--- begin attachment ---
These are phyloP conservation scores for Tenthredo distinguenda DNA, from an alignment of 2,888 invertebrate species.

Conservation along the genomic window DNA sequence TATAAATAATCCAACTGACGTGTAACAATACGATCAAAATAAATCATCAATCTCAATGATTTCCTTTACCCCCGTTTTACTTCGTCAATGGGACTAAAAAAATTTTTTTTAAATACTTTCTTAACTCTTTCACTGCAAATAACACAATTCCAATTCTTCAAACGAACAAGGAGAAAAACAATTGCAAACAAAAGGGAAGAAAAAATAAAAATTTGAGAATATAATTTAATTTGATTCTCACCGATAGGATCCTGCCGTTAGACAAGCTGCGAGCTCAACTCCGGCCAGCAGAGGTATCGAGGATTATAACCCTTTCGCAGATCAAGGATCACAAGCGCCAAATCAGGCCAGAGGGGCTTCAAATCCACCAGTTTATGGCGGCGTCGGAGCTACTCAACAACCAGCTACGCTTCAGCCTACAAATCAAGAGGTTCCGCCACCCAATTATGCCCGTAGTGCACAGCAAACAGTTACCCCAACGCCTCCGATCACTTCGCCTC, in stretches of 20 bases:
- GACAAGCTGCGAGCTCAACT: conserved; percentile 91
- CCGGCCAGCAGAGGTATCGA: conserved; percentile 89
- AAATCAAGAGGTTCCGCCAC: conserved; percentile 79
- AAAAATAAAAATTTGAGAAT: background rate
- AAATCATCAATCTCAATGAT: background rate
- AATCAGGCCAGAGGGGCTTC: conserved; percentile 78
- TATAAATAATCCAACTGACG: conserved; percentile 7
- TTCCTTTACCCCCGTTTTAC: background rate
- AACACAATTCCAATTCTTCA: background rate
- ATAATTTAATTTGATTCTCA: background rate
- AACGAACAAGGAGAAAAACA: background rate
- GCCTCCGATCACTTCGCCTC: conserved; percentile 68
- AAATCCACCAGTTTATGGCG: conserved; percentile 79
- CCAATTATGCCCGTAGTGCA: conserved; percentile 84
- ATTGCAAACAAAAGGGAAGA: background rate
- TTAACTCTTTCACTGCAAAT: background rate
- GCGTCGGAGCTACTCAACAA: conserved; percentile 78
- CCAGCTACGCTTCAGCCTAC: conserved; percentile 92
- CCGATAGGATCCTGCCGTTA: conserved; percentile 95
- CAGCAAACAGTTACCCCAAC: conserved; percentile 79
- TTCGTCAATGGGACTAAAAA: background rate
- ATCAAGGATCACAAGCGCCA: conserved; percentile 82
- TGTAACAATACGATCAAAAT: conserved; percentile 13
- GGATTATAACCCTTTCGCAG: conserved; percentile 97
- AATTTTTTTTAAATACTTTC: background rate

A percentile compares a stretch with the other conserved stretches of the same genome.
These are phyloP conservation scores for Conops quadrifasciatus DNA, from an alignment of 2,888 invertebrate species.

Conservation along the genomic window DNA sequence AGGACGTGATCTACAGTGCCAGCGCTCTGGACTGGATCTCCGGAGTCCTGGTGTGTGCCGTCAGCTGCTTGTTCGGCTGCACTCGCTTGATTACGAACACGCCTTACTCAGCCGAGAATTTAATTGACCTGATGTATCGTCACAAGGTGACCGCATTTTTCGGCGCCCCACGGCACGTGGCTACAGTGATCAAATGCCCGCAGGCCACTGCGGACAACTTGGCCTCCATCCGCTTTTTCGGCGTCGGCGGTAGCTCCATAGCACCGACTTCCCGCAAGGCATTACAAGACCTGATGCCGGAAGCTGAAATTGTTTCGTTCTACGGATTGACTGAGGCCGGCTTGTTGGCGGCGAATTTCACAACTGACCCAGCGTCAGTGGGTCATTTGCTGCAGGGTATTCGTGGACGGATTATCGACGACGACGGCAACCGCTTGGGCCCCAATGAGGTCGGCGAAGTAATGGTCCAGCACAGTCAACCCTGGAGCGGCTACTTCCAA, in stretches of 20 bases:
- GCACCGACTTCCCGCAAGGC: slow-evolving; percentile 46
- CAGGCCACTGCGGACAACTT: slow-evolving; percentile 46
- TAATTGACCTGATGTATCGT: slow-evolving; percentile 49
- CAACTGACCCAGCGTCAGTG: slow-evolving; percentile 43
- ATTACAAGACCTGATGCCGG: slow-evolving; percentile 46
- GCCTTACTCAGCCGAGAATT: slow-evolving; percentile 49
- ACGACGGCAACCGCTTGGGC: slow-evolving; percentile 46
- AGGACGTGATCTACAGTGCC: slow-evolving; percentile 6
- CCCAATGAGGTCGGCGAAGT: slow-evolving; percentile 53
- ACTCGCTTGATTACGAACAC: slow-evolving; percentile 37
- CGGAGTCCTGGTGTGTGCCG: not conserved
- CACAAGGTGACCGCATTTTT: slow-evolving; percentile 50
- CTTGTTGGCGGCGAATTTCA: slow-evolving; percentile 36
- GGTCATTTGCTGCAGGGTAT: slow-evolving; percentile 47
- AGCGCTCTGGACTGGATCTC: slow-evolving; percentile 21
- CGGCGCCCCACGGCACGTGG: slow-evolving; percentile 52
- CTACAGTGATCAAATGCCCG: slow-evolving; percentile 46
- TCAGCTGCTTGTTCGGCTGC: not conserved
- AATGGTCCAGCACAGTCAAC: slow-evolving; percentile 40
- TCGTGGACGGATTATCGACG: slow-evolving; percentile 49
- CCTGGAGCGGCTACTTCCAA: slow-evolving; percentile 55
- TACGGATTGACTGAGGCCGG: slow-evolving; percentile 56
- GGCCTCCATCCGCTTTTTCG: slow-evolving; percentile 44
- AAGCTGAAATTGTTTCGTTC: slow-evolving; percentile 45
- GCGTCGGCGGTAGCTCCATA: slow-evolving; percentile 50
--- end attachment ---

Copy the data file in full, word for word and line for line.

These are phyloP conservation scores for Tenthredo distinguenda DNA, from an alignment of 2,888 invertebrate species.

Conservation along the genomic window DNA sequence TATAAATAATCCAACTGACGTGTAACAATACGATCAAAATAAATCATCAATCTCAATGATTTCCTTTACCCCCGTTTTACTTCGTCAATGGGACTAAAAAAATTTTTTTTAAATACTTTCTTAACTCTTTCACTGCAAATAACACAATTCCAATTCTTCAAACGAACAAGGAGAAAAACAATTGCAAACAAAAGGGAAGAAAAAATAAAAATTTGAGAATATAATTTAATTTGATTCTCACCGATAGGATCCTGCCGTTAGACAAGCTGCGAGCTCAACTCCGGCCAGCAGAGGTATCGAGGATTATAACCCTTTCGCAGATCAAGGATCACAAGCGCCAAATCAGGCCAGAGGGGCTTCAAATCCACCAGTTTATGGCGGCGTCGGAGCTACTCAACAACCAGCTACGCTTCAGCCTACAAATCAAGAGGTTCCGCCACCCAATTATGCCCGTAGTGCACAGCAAACAGTTACCCCAACGCCTCCGATCACTTCGCCTC, in stretches of 20 bases:
- GACAAGCTGCGAGCTCAACT: conserved; percentile 91
- CCGGCCAGCAGAGGTATCGA: conserved; percentile 89
- AAATCAAGAGGTTCCGCCAC: conserved; percentile 79
- AAAAATAAAAATTTGAGAAT: background rate
- AAATCATCAATCTCAATGAT: background rate
- AATCAGGCCAGAGGGGCTTC: conserved; percentile 78
- TATAAATAATCCAACTGACG: conserved; percentile 7
- TTCCTTTACCCCCGTTTTAC: background rate
- AACACAATTCCAATTCTTCA: background rate
- ATAATTTAATTTGATTCTCA: background rate
- AACGAACAAGGAGAAAAACA: background rate
- GCCTCCGATCACTTCGCCTC: conserved; percentile 68
- AAATCCACCAGTTTATGGCG: conserved; percentile 79
- CCAATTATGCCCGTAGTGCA: conserved; percentile 84
- ATTGCAAACAAAAGGGAAGA: background rate
- TTAACTCTTTCACTGCAAAT: background rate
- GCGTCGGAGCTACTCAACAA: conserved; percentile 78
- CCAGCTACGCTTCAGCCTAC: conserved; percentile 92
- CCGATAGGATCCTGCCGTTA: conserved; percentile 95
- CAGCAAACAGTTACCCCAAC: conserved; percentile 79
- TTCGTCAATGGGACTAAAAA: background rate
- ATCAAGGATCACAAGCGCCA: conserved; percentile 82
- TGTAACAATACGATCAAAAT: conserved; percentile 13
- GGATTATAACCCTTTCGCAG: conserved; percentile 97
- AATTTTTTTTAAATACTTTC: background rate

A percentile compares a stretch with the other conserved stretches of the same genome.
These are phyloP conservation scores for Conops quadrifasciatus DNA, from an alignment of 2,888 invertebrate species.

Conservation along the genomic window DNA sequence AGGACGTGATCTACAGTGCCAGCGCTCTGGACTGGATCTCCGGAGTCCTGGTGTGTGCCGTCAGCTGCTTGTTCGGCTGCACTCGCTTGATTACGAACACGCCTTACTCAGCCGAGAATTTAATTGACCTGATGTATCGTCACAAGGTGACCGCATTTTTCGGCGCCCCACGGCACGTGGCTACAGTGATCAAATGCCCGCAGGCCACTGCGGACAACTTGGCCTCCATCCGCTTTTTCGGCGTCGGCGGTAGCTCCATAGCACCGACTTCCCGCAAGGCATTACAAGACCTGATGCCGGAAGCTGAAATTGTTTCGTTCTACGGATTGACTGAGGCCGGCTTGTTGGCGGCGAATTTCACAACTGACCCAGCGTCAGTGGGTCATTTGCTGCAGGGTATTCGTGGACGGATTATCGACGACGACGGCAACCGCTTGGGCCCCAATGAGGTCGGCGAAGTAATGGTCCAGCACAGTCAACCCTGGAGCGGCTACTTCCAA, in stretches of 20 bases:
- GCACCGACTTCCCGCAAGGC: slow-evolving; percentile 46
- CAGGCCACTGCGGACAACTT: slow-evolving; percentile 46
- TAATTGACCTGATGTATCGT: slow-evolving; percentile 49
- CAACTGACCCAGCGTCAGTG: slow-evolving; percentile 43
- ATTACAAGACCTGATGCCGG: slow-evolving; percentile 46
- GCCTTACTCAGCCGAGAATT: slow-evolving; percentile 49
- ACGACGGCAACCGCTTGGGC: slow-evolving; percentile 46
- AGGACGTGATCTACAGTGCC: slow-evolving; percentile 6
- CCCAATGAGGTCGGCGAAGT: slow-evolving; percentile 53
- ACTCGCTTGATTACGAACAC: slow-evolving; percentile 37
- CGGAGTCCTGGTGTGTGCCG: not conserved
- CACAAGGTGACCGCATTTTT: slow-evolving; percentile 50
- CTTGTTGGCGGCGAATTTCA: slow-evolving; percentile 36
- GGTCATTTGCTGCAGGGTAT: slow-evolving; percentile 47
- AGCGCTCTGGACTGGATCTC: slow-evolving; percentile 21
- CGGCGCCCCACGGCACGTGG: slow-evolving; percentile 52
- CTACAGTGATCAAATGCCCG: slow-evolving; percentile 46
- TCAGCTGCTTGTTCGGCTGC: not conserved
- AATGGTCCAGCACAGTCAAC: slow-evolving; percentile 40
- TCGTGGACGGATTATCGACG: slow-evolving; percentile 49
- CCTGGAGCGGCTACTTCCAA: slow-evolving; percentile 55
- TACGGATTGACTGAGGCCGG: slow-evolving; percentile 56
- GGCCTCCATCCGCTTTTTCG: slow-evolving; percentile 44
- AAGCTGAAATTGTTTCGTTC: slow-evolving; percentile 45
- GCGTCGGCGGTAGCTCCATA: slow-evolving; percentile 50